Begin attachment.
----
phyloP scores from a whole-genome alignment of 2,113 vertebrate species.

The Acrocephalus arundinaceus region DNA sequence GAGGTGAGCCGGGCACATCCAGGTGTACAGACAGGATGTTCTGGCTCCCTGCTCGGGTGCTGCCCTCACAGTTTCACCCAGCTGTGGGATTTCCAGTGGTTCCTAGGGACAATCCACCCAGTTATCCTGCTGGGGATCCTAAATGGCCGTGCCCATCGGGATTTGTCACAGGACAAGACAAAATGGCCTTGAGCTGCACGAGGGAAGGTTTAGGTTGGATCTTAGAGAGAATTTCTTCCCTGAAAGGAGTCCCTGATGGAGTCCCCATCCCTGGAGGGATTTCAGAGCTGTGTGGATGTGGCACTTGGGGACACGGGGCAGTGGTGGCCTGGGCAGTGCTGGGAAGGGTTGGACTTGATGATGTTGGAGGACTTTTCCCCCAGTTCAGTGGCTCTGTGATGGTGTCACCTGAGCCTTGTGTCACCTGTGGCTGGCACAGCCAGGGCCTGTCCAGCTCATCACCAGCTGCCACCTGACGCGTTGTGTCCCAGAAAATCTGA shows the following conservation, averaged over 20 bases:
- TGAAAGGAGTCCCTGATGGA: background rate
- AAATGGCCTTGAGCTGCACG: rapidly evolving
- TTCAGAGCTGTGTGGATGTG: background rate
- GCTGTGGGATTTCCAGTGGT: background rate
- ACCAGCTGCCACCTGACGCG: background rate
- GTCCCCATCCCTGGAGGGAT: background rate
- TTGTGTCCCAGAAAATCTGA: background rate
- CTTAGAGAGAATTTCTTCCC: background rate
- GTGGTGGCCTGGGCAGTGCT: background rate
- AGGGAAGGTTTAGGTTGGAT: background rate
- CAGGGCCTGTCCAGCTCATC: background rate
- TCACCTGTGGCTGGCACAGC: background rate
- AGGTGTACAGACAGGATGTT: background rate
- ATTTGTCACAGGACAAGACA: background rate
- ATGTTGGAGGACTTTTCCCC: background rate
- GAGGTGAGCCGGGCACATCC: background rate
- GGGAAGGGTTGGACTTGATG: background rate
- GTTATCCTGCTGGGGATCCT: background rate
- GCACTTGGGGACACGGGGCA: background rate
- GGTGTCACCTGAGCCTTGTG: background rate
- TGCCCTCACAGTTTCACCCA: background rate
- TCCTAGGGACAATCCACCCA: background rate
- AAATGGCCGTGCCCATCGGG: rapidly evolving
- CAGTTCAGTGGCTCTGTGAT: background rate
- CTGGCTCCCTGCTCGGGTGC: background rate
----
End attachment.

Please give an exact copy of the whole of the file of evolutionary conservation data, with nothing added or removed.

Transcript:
phyloP scores from a whole-genome alignment of 2,113 vertebrate species.

The Acrocephalus arundinaceus region DNA sequence GAGGTGAGCCGGGCACATCCAGGTGTACAGACAGGATGTTCTGGCTCCCTGCTCGGGTGCTGCCCTCACAGTTTCACCCAGCTGTGGGATTTCCAGTGGTTCCTAGGGACAATCCACCCAGTTATCCTGCTGGGGATCCTAAATGGCCGTGCCCATCGGGATTTGTCACAGGACAAGACAAAATGGCCTTGAGCTGCACGAGGGAAGGTTTAGGTTGGATCTTAGAGAGAATTTCTTCCCTGAAAGGAGTCCCTGATGGAGTCCCCATCCCTGGAGGGATTTCAGAGCTGTGTGGATGTGGCACTTGGGGACACGGGGCAGTGGTGGCCTGGGCAGTGCTGGGAAGGGTTGGACTTGATGATGTTGGAGGACTTTTCCCCCAGTTCAGTGGCTCTGTGATGGTGTCACCTGAGCCTTGTGTCACCTGTGGCTGGCACAGCCAGGGCCTGTCCAGCTCATCACCAGCTGCCACCTGACGCGTTGTGTCCCAGAAAATCTGA shows the following conservation, averaged over 20 bases:
- TGAAAGGAGTCCCTGATGGA: background rate
- AAATGGCCTTGAGCTGCACG: rapidly evolving
- TTCAGAGCTGTGTGGATGTG: background rate
- GCTGTGGGATTTCCAGTGGT: background rate
- ACCAGCTGCCACCTGACGCG: background rate
- GTCCCCATCCCTGGAGGGAT: background rate
- TTGTGTCCCAGAAAATCTGA: background rate
- CTTAGAGAGAATTTCTTCCC: background rate
- GTGGTGGCCTGGGCAGTGCT: background rate
- AGGGAAGGTTTAGGTTGGAT: background rate
- CAGGGCCTGTCCAGCTCATC: background rate
- TCACCTGTGGCTGGCACAGC: background rate
- AGGTGTACAGACAGGATGTT: background rate
- ATTTGTCACAGGACAAGACA: background rate
- ATGTTGGAGGACTTTTCCCC: background rate
- GAGGTGAGCCGGGCACATCC: background rate
- GGGAAGGGTTGGACTTGATG: background rate
- GTTATCCTGCTGGGGATCCT: background rate
- GCACTTGGGGACACGGGGCA: background rate
- GGTGTCACCTGAGCCTTGTG: background rate
- TGCCCTCACAGTTTCACCCA: background rate
- TCCTAGGGACAATCCACCCA: background rate
- AAATGGCCGTGCCCATCGGG: rapidly evolving
- CAGTTCAGTGGCTCTGTGAT: background rate
- CTGGCTCCCTGCTCGGGTGC: background rate